WARFARE IN PRE-COLONIAL AFRICA: AN EXAMINATION OF THE ROLE OF AFRICAN BLACKSMITHS; pp. 69–82Full article in PDF format | 10.3176/tr.2021.1.05
The rise, fall and expansion of most kingdoms in pre-colonial Africa were credited to the activities of warfare. To sustain war efforts, various societies and warlords in pre-colonial Africa evolved unique military complexes, strategies and tactics, which they deployed during war times. The blacksmith was the fulcrum of pre-colonial war armory and strategy. The knowledge of iron metallurgy was the exclusive domain of the blacksmith. The knowledge of metallurgy made the blacksmith indispensable in actual execution of wars, hence he fashioned the weapon, went with the army to the battlefield to ensure adequate supply of weapons and repair of worn-out weapons for the reinforcement of the armies in the battleground. All these functions combined, made the blacksmiths an invaluable party in the preparation and actual execution of wars in pre-colonial Africa.
Achi, B. (1988) “Arms and Armor in the Warfare of Pre-Colonial Hausaland”. African Study Monographs 8, 3, 145–157.
Ake, C. (1981) A political economy of Africa London: Longman Publishers.
Alpern, S. (2005) “Did they or didn’t they invent it? Iron in Sub-Saharan Africa”. History in Africa 32, 41-94
Aremu, D. A. (2008) “Nigerian heritage sites for cultural and ecotourism development”. In D. A. Aremu, ed. Preservation of land, culture and wildlife for the development of ecotourism in Africa. Ibadan: Spectrum Books.
Chalmers, J. (1982) MITI and the Japanese miracle: the growth of industrial policy. Stanford, CA: Stanford University Press.
Child, T. and D. Killick (1993) “Indigenous African metallurgy: nature and culture”. Annual Review of Anthropology 22, 1, 317–337.
Fowler Museum (a) Fowler to debut the international traveling exhibition striking iron: the art of African blacksmiths 225 objects of utility, empowerment, and spiritual potency June 3 – December 30, 2018. Available online at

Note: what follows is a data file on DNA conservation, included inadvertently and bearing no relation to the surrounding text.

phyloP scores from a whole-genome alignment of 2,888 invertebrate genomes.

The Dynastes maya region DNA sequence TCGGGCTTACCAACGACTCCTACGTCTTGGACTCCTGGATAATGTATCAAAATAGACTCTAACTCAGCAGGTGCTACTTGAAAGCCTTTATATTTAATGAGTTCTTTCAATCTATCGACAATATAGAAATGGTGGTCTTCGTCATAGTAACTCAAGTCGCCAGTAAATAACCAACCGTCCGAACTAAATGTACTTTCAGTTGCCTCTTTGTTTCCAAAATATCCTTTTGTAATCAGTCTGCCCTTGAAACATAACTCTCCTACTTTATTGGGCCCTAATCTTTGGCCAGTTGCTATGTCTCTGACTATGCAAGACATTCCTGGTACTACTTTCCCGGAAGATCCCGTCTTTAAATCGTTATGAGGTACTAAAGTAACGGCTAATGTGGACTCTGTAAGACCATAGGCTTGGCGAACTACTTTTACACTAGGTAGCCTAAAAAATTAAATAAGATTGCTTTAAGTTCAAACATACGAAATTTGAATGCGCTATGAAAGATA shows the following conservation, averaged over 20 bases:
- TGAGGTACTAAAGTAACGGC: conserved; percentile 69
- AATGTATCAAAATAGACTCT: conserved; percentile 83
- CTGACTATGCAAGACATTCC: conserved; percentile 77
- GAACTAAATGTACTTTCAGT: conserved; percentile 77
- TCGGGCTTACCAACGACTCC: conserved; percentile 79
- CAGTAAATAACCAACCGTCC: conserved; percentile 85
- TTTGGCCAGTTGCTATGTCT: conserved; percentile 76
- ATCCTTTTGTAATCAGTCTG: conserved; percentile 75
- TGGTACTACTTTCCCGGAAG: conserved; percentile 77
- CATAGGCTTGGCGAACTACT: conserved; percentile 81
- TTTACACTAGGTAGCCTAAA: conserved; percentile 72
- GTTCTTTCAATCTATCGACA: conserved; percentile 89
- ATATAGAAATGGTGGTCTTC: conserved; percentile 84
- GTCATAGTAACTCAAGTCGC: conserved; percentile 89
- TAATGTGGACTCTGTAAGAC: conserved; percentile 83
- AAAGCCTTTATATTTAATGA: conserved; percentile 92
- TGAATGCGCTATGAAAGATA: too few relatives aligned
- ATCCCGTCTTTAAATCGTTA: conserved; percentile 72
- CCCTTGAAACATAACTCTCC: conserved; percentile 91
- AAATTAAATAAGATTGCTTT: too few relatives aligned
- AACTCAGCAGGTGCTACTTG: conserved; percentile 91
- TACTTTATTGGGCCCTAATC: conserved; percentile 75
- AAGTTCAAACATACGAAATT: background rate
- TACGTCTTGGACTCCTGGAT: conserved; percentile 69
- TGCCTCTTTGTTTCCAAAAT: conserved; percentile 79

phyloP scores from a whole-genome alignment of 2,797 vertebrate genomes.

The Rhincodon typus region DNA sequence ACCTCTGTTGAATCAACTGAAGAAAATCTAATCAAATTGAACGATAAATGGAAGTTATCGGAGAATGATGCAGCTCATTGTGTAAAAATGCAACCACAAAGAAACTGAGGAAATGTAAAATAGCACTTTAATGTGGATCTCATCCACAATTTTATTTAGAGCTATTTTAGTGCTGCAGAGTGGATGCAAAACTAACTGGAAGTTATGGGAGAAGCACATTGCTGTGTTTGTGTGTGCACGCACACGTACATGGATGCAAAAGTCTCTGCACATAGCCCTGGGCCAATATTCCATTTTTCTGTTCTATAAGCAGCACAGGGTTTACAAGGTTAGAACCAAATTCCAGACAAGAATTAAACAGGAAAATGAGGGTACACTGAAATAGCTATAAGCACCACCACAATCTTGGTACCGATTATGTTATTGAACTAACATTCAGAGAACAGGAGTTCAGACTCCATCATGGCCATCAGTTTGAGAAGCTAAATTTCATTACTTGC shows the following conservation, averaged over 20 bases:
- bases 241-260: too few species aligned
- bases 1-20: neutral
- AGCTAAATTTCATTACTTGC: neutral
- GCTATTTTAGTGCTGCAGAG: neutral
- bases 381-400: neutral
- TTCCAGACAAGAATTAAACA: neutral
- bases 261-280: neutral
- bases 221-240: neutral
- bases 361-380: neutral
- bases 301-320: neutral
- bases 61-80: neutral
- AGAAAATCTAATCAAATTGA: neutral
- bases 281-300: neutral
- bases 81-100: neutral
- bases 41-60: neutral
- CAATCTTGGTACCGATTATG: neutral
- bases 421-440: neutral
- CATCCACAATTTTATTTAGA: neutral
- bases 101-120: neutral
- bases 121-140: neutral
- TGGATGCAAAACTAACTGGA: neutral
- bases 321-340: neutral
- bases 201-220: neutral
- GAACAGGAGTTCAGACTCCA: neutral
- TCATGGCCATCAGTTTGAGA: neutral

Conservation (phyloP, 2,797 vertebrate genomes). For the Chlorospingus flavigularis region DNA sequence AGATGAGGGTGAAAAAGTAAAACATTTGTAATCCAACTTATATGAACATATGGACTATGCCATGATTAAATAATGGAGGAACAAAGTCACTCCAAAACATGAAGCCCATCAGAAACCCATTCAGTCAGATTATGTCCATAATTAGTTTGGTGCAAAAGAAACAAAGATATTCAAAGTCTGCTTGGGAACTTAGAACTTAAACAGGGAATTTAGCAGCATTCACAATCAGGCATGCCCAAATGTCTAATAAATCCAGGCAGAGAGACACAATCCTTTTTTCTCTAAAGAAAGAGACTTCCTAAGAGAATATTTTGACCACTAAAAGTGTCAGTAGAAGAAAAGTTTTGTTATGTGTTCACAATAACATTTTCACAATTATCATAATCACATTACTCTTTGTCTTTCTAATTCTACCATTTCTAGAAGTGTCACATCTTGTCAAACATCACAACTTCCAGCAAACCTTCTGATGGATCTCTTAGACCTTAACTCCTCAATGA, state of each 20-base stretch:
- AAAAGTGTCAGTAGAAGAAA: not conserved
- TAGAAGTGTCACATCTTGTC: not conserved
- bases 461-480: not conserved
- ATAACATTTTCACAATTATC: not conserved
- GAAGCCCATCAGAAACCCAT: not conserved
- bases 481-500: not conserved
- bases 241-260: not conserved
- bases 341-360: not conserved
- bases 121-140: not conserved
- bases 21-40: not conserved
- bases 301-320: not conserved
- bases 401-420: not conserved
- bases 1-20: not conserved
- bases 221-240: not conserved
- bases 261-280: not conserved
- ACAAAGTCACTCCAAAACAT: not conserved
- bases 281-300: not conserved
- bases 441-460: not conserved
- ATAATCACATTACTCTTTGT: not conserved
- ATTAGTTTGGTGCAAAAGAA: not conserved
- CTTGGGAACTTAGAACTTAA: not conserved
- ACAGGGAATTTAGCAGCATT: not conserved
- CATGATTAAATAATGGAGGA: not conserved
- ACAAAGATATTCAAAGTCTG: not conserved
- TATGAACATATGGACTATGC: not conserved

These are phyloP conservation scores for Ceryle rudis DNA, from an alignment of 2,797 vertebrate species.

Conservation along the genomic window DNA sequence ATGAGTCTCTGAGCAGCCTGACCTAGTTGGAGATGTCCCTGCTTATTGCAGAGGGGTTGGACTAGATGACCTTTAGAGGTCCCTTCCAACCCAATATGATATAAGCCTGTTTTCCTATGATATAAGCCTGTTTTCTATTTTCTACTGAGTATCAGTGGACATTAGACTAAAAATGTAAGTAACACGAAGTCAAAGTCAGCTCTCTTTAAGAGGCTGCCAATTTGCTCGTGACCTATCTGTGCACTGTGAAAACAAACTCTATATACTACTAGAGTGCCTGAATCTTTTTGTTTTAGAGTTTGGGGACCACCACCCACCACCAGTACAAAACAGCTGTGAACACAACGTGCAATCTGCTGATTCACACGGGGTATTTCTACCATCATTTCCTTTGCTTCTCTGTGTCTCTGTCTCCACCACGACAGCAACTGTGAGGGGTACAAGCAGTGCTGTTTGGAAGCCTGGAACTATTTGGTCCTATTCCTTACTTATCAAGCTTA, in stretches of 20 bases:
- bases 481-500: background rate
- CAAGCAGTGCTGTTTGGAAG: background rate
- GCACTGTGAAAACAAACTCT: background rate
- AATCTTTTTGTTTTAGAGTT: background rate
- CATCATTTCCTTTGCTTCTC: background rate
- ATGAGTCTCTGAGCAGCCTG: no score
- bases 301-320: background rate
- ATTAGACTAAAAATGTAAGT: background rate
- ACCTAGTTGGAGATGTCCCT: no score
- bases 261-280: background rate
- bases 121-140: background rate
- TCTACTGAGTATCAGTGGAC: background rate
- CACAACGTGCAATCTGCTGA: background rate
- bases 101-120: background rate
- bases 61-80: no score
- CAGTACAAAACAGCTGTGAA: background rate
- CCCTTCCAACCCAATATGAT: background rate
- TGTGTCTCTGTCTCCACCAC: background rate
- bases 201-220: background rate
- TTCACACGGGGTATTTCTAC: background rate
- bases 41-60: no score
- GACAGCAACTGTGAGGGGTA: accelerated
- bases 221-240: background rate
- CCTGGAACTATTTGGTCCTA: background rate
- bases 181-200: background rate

<https://www.fowler.ucla.edu/wp-content/uploads/2018/05/StrikingIron.PR_.pdf>. Accessed on 12 February, 2020
Fowler Museum (b) Fowler Museum exhibit reveals the artistry of African blacksmiths, 1 May, 2018. Available online at
<https://newsroom.ucla.edu/releases/fowler-museum- exhibit-reveals-the-artistry-of-african-blacksmiths> Accessed on 13 February, 2020
History of Ohafia people and culture. Available online at
<http://logbaby.com/encyclopdia/history-of-ohafia-pe_13208.html#.XtXacY1IA0M>. Accessed on 19 February, 2020.
Ikenegbu, M. O. C. (1990) Awka metal works (tradition and change). MFA Dissertation. University of Nigeria, Nsukka, Nigeria.
Jagger, P. (1978) “The blacksmiths of Kano City: a study in tradition, innovation and entrepreneurship”. MA Thesis presented to the School of Oriental and African Studies University of London.
Law, R. (1976) “Horses, firearms, and political power in pre-colonial West Africa”. Past & Present 72, 1, 112–132.
Leftwich, A. (1995) “Bringing politics back in: towards a model of the developmental state”. Journal of Development Studies 31, 3, 400–427.
Okafor, E. E. (1993) “New evidence of early iron-smelting from southeastern Nigeria”. In T. Shaw et al., eds. The archeology of Africa: foods, metals and towns, 432–448. London: Routledge.
Onuoha, C. (2017) “Origin of iron technology in Africa: the Abiriba blacksmithing in focus” Pyrex Journal of History and Culture 2, 1, 1–9.
Onyejiaka, A. (1977) “Origin and development of blacksmithing in Nkwerre to 1945”. MA Dissertation. University of Nigeria, Nsukka, Nigeria.
Osuala, U. S. (2012) “Colonialism and the disintegration of indigenous technology in Igboland: a case study of blacksmithing in Nkwerre”. Historical Research Letter 3, 11–19.
Perani, J. and F. T. Smith (1998) The visual arts of Africa, gender, power and life cycle rituals. 6th ed. Upper Saddle River, NJ: Prentice Hall.
Phillipson, D. W. (1981) “The beginnings of the Iron Age in Southern Africa”. In G. Mokhtar, ed. General history of Africa. Vol. 2: Ancient civilizations of Africa. California: Heinemann Publishers.
Reid, R. (2011) “Warfare in Pre-Colonial Africa”. In The encyclopedia of war. Wiley Online Library. Available online at
<http://doi.org/10.1002/9781444338232.wbeow687>. Accessed 12 February, 2020.
Roberts, Allen F. & Berns, Marla C., “Striking Iron: The Art of African Blacksmiths,” African Arts,
Vol. 51, no. 1 (Spring 2018): 66–85. Available online at
<https://www.fowler.ucla.edu/wp-content/uploads/2018/06/african.arts_MITPress.pdf>. Accessed on 12 February, 2020.
Ross, E. G. (2000) The Age of Iron in West Africa. New York: The Metropolitan Museum of Art.
“The blacksmith artistry, culture”. Cultures of West Africa. Available online at
<http://www.culturesofwestafrica.com/blacksmith>. Accessed on 14 February, 2020.
Thornton, J. K. (1999) Warfare in Atlantic Africa 1500–1800. London: UCL Press.
Uzoigwe, G. N. (1987) “The warrior and state in pre-colonial Africa: comparative perspective”. Journal of Asian and African Studies 12, 1–4.
Yusuf, S. T. (2012) “Stealing from the railways: blacksmiths, colonialism and innovation in Northern Nigeria”. In J.-B. Gewald et al., eds. Explorative studies on appropriation in African societies, 275–296. Leiden: Brill.
Back to Issue